Recently, I spent a lot of time in hospitals due to the illness of my friends and relatives. In particular, I tried to be with patients and their relatives who are struggling with the coronavirus curse, and I helped as much as I could.
On the one hand, we experienced the joy of those whose life story continues and what the Creator bestowed on their loved ones, on the other hand, we experienced the sadness of those whose due date came to an end and who attained the mercy of the right.
Therefore, this week, I wanted to touch on the psychology of mourning after the loss.
In addition to the experiences that human beings can control in their life journey, there are also painful experiences that they cannot control. The loss of a loved one is one of the most painful experiences out of our control.
It enters the period of mourning, which is left behind immediately after the loss. Grieving as a result of being exposed to painful situations is a natural response and must be experienced. If the individual does not grieve after the loss, we can talk about an abnormal situation there.
The grieving process is very challenging. This period has some physical, emotional, cognitive and behavioral symptoms.
During the mourning period, the individual may show human symptoms such as feeling like he is going to suffocate, decreased appetite, feelings of guilt, helplessness, hopelessness, avoiding stimuli that will remind him of the loss, and disbelief in the loss. These symptoms also differ from person to person. We cannot talk about the same grief period symptoms for every individual.
If the mourning process has not become pathological in the individual who has experienced the loss, the ideal target is; It is the ability to accept the loss and reorganize his life. Of course, it is foreseen to pass through certain stages for this.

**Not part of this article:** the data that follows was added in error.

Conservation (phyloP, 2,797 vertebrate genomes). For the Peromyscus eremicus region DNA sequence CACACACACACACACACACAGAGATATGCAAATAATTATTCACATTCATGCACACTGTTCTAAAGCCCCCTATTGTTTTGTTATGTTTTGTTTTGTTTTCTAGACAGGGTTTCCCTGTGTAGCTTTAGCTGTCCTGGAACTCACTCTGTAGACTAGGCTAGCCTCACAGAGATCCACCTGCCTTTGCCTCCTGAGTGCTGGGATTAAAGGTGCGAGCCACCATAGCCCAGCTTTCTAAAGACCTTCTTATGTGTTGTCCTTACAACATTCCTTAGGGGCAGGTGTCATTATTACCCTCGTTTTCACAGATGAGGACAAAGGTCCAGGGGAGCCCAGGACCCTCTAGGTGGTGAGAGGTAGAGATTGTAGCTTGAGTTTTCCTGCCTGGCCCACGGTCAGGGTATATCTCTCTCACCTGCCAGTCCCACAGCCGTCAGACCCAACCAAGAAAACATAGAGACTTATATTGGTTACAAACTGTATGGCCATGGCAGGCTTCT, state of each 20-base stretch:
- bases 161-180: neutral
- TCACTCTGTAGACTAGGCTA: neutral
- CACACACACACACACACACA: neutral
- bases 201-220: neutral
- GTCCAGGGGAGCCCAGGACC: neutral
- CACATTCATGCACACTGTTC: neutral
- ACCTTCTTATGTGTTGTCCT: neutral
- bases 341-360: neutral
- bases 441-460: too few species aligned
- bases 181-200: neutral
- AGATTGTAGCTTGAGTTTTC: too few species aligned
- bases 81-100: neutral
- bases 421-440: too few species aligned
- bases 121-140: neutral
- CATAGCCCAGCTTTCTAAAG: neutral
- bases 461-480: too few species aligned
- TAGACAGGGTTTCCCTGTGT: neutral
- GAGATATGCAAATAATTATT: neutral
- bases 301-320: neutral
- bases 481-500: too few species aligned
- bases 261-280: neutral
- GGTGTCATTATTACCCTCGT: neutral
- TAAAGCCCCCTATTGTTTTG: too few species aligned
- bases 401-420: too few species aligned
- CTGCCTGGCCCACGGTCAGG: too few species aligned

In the first stage of learning about the loss, the individual experiences shock and numbness.
In the second stage, the person denies the loss and there may be a state of social withdrawal. Or he may deny the loss as if nothing had happened.
If the individual overcomes the first and second stages in his natural process, the probability of starting to adapt to life gradually increases. The danger of the first and second stages is depressive exacerbations.
The individual, who can pass to the third stage in the natural process, wants the lost person to come back. He is in the period of questioning, loneliness and anger. Experiencing these real emotions indicates an effort to adapt.
In the last stage, the person experiences feelings of helplessness when he feels that he can’t do anything, and then a process of acceptance is entered. With the decrease in the intensity of the grief reactions, the person begins to adapt to life.
These steps do not have to go in the order in which they are written. There may be a change in order.
If the mourning process of the individual does not subside between six and twenty-four months, we can talk about a pathological mourning danger.
If the person experiences intense feelings of guilt twenty-four months after the loss, has suicidal thoughts, cannot control his anger, has a constant interest in the memories and belongings of the disappeared person, and has somatic problems, it is time to consult an expert.
I recommend the following to individuals who have experienced a loss for a normal grief process;
– Try not to close yourself in dialogue.
-Don’t stop your crying. Crying is a natural and relaxing behavior that shows you have feelings.
– Do not neglect your basic physical needs. (sleep, nutrition, etc.)
– Try to leave the grieving process to time. If you constantly try to forget, you actually push the acceptance phase away.
-Be prepared for the compelling effect of special days related to the disappeared person.
-Be aware of the grieving process, allow yourself to experience this process, do not expect everything to be the same as before.
It can be good to talk to people who have experienced similar losses.
-It will be good to visit the grave, pray and experience your pain. Do not suppress your sadness.
Do not stay away from your daily social activities. It will be to your advantage to gradually return to your social life after the loss.
On this occasion, I wish God’s mercy on my uncle Süleyman Peker, whom we lost in the past days, who spent every part of his life with kindness and beauty, and whom we later call a beautiful person with full of hearts. May the places of all our loved ones and good people be the most beautiful corner of heaven…